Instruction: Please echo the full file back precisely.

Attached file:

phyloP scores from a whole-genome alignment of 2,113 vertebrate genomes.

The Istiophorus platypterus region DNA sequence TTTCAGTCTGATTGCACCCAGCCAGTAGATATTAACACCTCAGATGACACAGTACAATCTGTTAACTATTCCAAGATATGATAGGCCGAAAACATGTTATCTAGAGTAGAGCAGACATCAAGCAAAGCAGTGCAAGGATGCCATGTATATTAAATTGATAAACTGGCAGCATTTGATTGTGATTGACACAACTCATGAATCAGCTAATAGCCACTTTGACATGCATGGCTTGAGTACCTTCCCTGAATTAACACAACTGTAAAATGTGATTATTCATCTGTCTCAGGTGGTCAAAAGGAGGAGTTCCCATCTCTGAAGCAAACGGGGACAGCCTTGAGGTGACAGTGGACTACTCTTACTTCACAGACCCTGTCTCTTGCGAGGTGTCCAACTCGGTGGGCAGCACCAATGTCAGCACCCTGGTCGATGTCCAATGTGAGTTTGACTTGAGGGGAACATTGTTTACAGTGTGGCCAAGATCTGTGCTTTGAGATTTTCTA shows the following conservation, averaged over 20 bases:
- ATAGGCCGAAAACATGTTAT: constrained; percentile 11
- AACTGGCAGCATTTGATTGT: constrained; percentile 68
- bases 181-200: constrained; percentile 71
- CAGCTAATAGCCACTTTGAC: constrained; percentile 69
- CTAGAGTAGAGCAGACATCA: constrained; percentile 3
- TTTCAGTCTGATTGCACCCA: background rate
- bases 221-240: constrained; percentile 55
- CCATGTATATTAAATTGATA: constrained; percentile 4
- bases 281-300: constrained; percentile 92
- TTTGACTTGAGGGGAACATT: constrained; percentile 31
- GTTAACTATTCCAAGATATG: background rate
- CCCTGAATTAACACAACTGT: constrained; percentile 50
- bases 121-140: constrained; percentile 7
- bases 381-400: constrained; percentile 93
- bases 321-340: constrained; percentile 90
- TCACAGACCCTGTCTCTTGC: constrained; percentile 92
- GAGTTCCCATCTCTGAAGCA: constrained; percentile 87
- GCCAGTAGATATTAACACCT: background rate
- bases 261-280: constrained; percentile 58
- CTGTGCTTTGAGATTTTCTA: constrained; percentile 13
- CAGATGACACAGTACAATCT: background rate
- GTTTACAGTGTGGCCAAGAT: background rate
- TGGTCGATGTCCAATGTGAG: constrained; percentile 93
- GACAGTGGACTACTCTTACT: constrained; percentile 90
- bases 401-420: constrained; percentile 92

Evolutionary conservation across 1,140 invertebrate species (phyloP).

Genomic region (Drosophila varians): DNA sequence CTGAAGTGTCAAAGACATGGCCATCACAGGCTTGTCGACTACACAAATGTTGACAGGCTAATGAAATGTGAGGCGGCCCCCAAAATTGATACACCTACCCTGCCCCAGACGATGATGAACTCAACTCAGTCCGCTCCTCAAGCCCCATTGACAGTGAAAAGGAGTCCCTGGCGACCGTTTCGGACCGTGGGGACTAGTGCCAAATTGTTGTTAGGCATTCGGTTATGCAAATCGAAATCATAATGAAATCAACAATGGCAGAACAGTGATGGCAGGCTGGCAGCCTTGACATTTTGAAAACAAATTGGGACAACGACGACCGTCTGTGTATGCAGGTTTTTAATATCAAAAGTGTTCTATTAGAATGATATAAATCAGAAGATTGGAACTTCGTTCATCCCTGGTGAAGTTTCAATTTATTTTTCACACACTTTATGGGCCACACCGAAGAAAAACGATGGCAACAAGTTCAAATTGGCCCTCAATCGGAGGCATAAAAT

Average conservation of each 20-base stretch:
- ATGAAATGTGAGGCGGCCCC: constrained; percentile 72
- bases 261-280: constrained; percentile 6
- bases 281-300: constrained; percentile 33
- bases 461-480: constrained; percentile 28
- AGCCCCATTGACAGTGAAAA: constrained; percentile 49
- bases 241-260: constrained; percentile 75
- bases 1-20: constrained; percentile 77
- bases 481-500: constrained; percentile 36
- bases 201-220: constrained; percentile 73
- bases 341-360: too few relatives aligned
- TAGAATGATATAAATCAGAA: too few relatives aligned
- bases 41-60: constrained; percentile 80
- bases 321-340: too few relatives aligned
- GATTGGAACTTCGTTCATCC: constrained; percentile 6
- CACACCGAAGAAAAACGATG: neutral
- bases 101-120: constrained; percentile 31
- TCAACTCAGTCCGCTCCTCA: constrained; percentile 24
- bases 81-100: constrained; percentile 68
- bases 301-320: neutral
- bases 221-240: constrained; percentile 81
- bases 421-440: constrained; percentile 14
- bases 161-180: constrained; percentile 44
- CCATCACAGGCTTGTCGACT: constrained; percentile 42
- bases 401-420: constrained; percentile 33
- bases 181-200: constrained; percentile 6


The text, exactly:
phyloP scores from a whole-genome alignment of 2,113 vertebrate genomes.

The Istiophorus platypterus region DNA sequence TTTCAGTCTGATTGCACCCAGCCAGTAGATATTAACACCTCAGATGACACAGTACAATCTGTTAACTATTCCAAGATATGATAGGCCGAAAACATGTTATCTAGAGTAGAGCAGACATCAAGCAAAGCAGTGCAAGGATGCCATGTATATTAAATTGATAAACTGGCAGCATTTGATTGTGATTGACACAACTCATGAATCAGCTAATAGCCACTTTGACATGCATGGCTTGAGTACCTTCCCTGAATTAACACAACTGTAAAATGTGATTATTCATCTGTCTCAGGTGGTCAAAAGGAGGAGTTCCCATCTCTGAAGCAAACGGGGACAGCCTTGAGGTGACAGTGGACTACTCTTACTTCACAGACCCTGTCTCTTGCGAGGTGTCCAACTCGGTGGGCAGCACCAATGTCAGCACCCTGGTCGATGTCCAATGTGAGTTTGACTTGAGGGGAACATTGTTTACAGTGTGGCCAAGATCTGTGCTTTGAGATTTTCTA shows the following conservation, averaged over 20 bases:
- ATAGGCCGAAAACATGTTAT: constrained; percentile 11
- AACTGGCAGCATTTGATTGT: constrained; percentile 68
- bases 181-200: constrained; percentile 71
- CAGCTAATAGCCACTTTGAC: constrained; percentile 69
- CTAGAGTAGAGCAGACATCA: constrained; percentile 3
- TTTCAGTCTGATTGCACCCA: background rate
- bases 221-240: constrained; percentile 55
- CCATGTATATTAAATTGATA: constrained; percentile 4
- bases 281-300: constrained; percentile 92
- TTTGACTTGAGGGGAACATT: constrained; percentile 31
- GTTAACTATTCCAAGATATG: background rate
- CCCTGAATTAACACAACTGT: constrained; percentile 50
- bases 121-140: constrained; percentile 7
- bases 381-400: constrained; percentile 93
- bases 321-340: constrained; percentile 90
- TCACAGACCCTGTCTCTTGC: constrained; percentile 92
- GAGTTCCCATCTCTGAAGCA: constrained; percentile 87
- GCCAGTAGATATTAACACCT: background rate
- bases 261-280: constrained; percentile 58
- CTGTGCTTTGAGATTTTCTA: constrained; percentile 13
- CAGATGACACAGTACAATCT: background rate
- GTTTACAGTGTGGCCAAGAT: background rate
- TGGTCGATGTCCAATGTGAG: constrained; percentile 93
- GACAGTGGACTACTCTTACT: constrained; percentile 90
- bases 401-420: constrained; percentile 92

Evolutionary conservation across 1,140 invertebrate species (phyloP).

Genomic region (Drosophila varians): DNA sequence CTGAAGTGTCAAAGACATGGCCATCACAGGCTTGTCGACTACACAAATGTTGACAGGCTAATGAAATGTGAGGCGGCCCCCAAAATTGATACACCTACCCTGCCCCAGACGATGATGAACTCAACTCAGTCCGCTCCTCAAGCCCCATTGACAGTGAAAAGGAGTCCCTGGCGACCGTTTCGGACCGTGGGGACTAGTGCCAAATTGTTGTTAGGCATTCGGTTATGCAAATCGAAATCATAATGAAATCAACAATGGCAGAACAGTGATGGCAGGCTGGCAGCCTTGACATTTTGAAAACAAATTGGGACAACGACGACCGTCTGTGTATGCAGGTTTTTAATATCAAAAGTGTTCTATTAGAATGATATAAATCAGAAGATTGGAACTTCGTTCATCCCTGGTGAAGTTTCAATTTATTTTTCACACACTTTATGGGCCACACCGAAGAAAAACGATGGCAACAAGTTCAAATTGGCCCTCAATCGGAGGCATAAAAT

Average conservation of each 20-base stretch:
- ATGAAATGTGAGGCGGCCCC: constrained; percentile 72
- bases 261-280: constrained; percentile 6
- bases 281-300: constrained; percentile 33
- bases 461-480: constrained; percentile 28
- AGCCCCATTGACAGTGAAAA: constrained; percentile 49
- bases 241-260: constrained; percentile 75
- bases 1-20: constrained; percentile 77
- bases 481-500: constrained; percentile 36
- bases 201-220: constrained; percentile 73
- bases 341-360: too few relatives aligned
- TAGAATGATATAAATCAGAA: too few relatives aligned
- bases 41-60: constrained; percentile 80
- bases 321-340: too few relatives aligned
- GATTGGAACTTCGTTCATCC: constrained; percentile 6
- CACACCGAAGAAAAACGATG: neutral
- bases 101-120: constrained; percentile 31
- TCAACTCAGTCCGCTCCTCA: constrained; percentile 24
- bases 81-100: constrained; percentile 68
- bases 301-320: neutral
- bases 221-240: constrained; percentile 81
- bases 421-440: constrained; percentile 14
- bases 161-180: constrained; percentile 44
- CCATCACAGGCTTGTCGACT: constrained; percentile 42
- bases 401-420: constrained; percentile 33
- bases 181-200: constrained; percentile 6